It is well established, however, that the admission of a prior conviction for the purpose of affecting a witness’ credibility rests within the sound discretion of the trial court. (People v. Ray (1973), 54 Ill. 2d 377, 381, 297 N.E.2d 168; People v. Montgomery (1971), 47 Ill. 2d 510, 515, 268 N.E.2d 695, 698.) In People v. Wright (1977), 51 Ill. App. 3d 461, 366 N.E.2d 1058, the specially concurring opinion by Justice Reardon reasoned that the proper interpretation of the rule enunciated in Montgomery is that any felony “is presumed to relate to honesty and veracity.” (51 Ill. App. 3d 461, 466, 366 N.E.2d 1058.) The specially concurring opinion further stated that a relationship exists between a defendant’s previous disrespect for societal order and his veracity as a witness. The view that all felony convictions are presumed relevant to testimonial veracity was later adopted by this court in People v. Guthrie (1978), 60 Ill. App. 3d 293, 376 N.E.2d 425, where the court stated:
“We agree with the views expressed in the specially concurring and dissenting opinions in Wright that evidence of convictions and felonies not directly related to dishonesty are not completely lacking in probative value for impeachment. Here, the court carefully weighed the probative value of the prior involuntary manslaughter conviction against its propensity to prejudice the defendant. No error occurred in the denial of the in limine motion.” 60 Ill. App. 3d 293, 298, 376 N.E.2d 425.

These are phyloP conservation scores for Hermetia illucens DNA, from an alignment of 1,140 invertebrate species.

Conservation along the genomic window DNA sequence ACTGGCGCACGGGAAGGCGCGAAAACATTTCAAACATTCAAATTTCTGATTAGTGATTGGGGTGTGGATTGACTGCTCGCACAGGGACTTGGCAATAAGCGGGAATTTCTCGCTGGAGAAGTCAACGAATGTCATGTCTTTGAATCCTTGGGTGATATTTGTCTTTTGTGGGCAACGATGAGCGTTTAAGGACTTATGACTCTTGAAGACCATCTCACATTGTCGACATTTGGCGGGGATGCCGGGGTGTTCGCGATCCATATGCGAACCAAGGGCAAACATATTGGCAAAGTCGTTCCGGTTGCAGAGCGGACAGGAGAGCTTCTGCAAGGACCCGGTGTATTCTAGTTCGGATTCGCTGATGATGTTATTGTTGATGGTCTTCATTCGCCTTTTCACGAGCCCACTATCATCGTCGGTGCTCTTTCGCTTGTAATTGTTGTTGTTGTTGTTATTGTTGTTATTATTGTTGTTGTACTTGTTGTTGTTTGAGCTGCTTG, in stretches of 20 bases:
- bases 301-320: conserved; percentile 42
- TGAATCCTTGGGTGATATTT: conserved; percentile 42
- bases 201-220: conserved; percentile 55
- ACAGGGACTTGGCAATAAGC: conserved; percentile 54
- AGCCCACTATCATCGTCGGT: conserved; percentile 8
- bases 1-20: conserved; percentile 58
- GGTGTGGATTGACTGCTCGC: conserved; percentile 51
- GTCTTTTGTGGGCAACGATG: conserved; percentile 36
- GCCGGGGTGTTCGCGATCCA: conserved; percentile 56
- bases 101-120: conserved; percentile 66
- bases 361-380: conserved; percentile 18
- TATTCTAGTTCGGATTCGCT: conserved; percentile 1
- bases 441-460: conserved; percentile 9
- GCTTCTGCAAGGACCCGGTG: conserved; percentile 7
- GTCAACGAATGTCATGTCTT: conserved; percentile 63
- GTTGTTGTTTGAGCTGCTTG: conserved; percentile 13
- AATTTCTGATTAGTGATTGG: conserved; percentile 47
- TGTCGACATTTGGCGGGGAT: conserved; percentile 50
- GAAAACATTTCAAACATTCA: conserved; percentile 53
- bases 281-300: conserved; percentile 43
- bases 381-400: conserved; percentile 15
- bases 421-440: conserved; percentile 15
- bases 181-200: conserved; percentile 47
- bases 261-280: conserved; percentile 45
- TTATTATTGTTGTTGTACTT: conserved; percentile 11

*625 In the instant case, after determining that the defendant’s prior conviction for rape occurred in 1973, the trial court discussed the provisions of the proposed version of Federal Rule of Evidence 609 adopted in Montgomery. The trial court acknowledged that it must exercise discretion in weighing the probative value of the impeachment evidence against potential prejudice. In denying the motion, the court stated that the defendant’s prior rape conviction might bear, upon his credibility as a witness, and that its probative value outweighed any possible prejudice. Furthermore, the court advised counsel that if the prior conviction was introduced at trial, the jury would be instructed to consider such evidence only for the purpose of affecting defendant’s credibility as a witness. We conclude that the trial court did not abuse its discretion in denying defendant’s motion in limine.
An extended term of imprisonment is authorized under section 5— 8 — 2 of the Code (Ill. Rev. Stat. 1977 Supp., ch. 38, par. 1005 — 8—2) where the factors in aggravation set forth in section 5 — 5—3.2(b) of the Code are found to be present. The latter section provides that the following factors may be considered by the court as reasons to impose an extended term upon any offender who was at least 17 years old on the date the crime was committed:
“(1) When a defendant is convicted of any felony, after having been previously convicted in Illinois of the same or greater class felony, within 10 years, excluding time spent in custody, and such charges are separately brought and tried and arise out of different series of acts; or